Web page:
Republican stance on abortion mirrors Akin's
The platform adopted for the convention makes no exception for victims of rape or incest, writes LARA MARLOWEin Washington
THE US REPUBLICAN party has adopted a platform for next week’s convention that mirrors the views of Todd Akin, the senatorial candidate who party leaders are desperately trying to remove from the race after his comment that women who are the victims of “legitimate rape” do not get pregnant.
For 12 years, Akin and vice-presidential candidate Paul Ryan have had identical voting records on abortion and reproductive issues in the House of Representatives. They have co-sponsored at least 33 bills restricting the right to abortion, which was granted by the Supreme Court’s 1973 Roe v Wade decision.
The platform adopted by a 112-member Republican committee meeting in Tampa, Florida, on Tuesday night does not make exceptions for victims of rape or incest – the position taken by Akin and Ryan. Democrats gleefully labelled the platform’s demand for a “human life amendment” the “Akin plank”.
The continuing controversy over Akin’s remarks could lead to a confrontation at next week’s convention in Tampa between establishment Republicans, whose power has diminished, and social conservatives who have driven a wave of anti-abortion legislation. Republican-led state legislators passed 92 anti-abortion measures in 2011, an all-time record, and have passed 39 such measures this year.
The resurgence of the abortion issue is a nightmare for Republican candidate Mitt Romney.
Polls showed that when Republicans quarrelled over social issues last winter, President Barack Obama gained in popularity. When the Romney campaign concentrated on Obama’s handling of the economy through the spring and early summer, Romney’s ratings rose.
Abortion is one of many issues on which Romney has a well-established reputation as a “flip-flopper”. When he challenged senator Ted Kennedy in 1994, Romney said he “would not force our beliefs on others”.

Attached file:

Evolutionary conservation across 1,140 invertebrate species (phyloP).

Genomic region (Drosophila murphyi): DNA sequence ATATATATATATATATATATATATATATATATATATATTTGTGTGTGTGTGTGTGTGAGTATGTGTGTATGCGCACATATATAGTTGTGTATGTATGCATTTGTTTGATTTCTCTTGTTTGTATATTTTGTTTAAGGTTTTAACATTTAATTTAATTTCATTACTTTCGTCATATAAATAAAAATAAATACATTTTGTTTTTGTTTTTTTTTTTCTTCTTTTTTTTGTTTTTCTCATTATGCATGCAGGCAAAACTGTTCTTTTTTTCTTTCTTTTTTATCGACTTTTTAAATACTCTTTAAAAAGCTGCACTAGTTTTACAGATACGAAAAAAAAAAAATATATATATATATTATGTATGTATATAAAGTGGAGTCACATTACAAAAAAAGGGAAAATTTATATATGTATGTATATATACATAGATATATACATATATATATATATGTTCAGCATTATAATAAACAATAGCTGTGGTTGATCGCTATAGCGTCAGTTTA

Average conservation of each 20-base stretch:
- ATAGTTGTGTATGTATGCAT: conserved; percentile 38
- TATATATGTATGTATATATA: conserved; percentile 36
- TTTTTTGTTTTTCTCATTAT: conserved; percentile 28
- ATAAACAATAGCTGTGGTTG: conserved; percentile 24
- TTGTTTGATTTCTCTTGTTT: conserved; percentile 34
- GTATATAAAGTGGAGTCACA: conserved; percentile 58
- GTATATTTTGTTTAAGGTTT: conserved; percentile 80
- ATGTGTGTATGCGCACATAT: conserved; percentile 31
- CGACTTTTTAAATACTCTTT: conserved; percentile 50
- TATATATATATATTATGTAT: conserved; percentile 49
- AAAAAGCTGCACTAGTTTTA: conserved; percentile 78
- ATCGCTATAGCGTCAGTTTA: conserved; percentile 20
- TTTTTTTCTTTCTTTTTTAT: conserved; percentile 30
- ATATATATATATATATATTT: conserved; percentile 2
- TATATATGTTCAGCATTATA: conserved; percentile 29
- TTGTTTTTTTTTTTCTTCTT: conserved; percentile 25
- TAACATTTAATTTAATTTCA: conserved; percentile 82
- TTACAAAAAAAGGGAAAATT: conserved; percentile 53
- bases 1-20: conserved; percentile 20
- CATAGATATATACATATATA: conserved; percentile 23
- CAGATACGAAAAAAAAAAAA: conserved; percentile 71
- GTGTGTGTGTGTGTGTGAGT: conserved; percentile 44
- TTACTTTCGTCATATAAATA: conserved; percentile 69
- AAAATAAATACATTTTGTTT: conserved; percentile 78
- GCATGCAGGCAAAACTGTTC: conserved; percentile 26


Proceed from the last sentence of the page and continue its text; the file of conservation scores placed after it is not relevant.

In 2002, when standing for governor of Massachusetts, Romney said he supported “the substance” of Roe v Wade. But several years later, when he decided to make a bid for the Republican nomination, Romney described himself as “a pro-life governor in a pro-choice state”. Romney now says he opposes abortion but would make an exception in cases of rape, incest or when the life of the mother is in danger.
He nonetheless sought the endorsement of 87-year-old Dr John Willke, a former president of the National Right to Life Committee and the originator of the theory that the female body “shuts down” (in Akin’s words) in the event of rape, making pregnancy unlikely.
Romney finally appealed publicly to Akin to withdraw from the US Senate race late Tuesday. “Todd Akin’s comments were offensive and wrong, and he should very seriously consider what course would be in the best interest of our country,” Romney said. “Today, his fellow Missourians urged him to step aside, and I think he should accept their counsel and exit the Senate race.”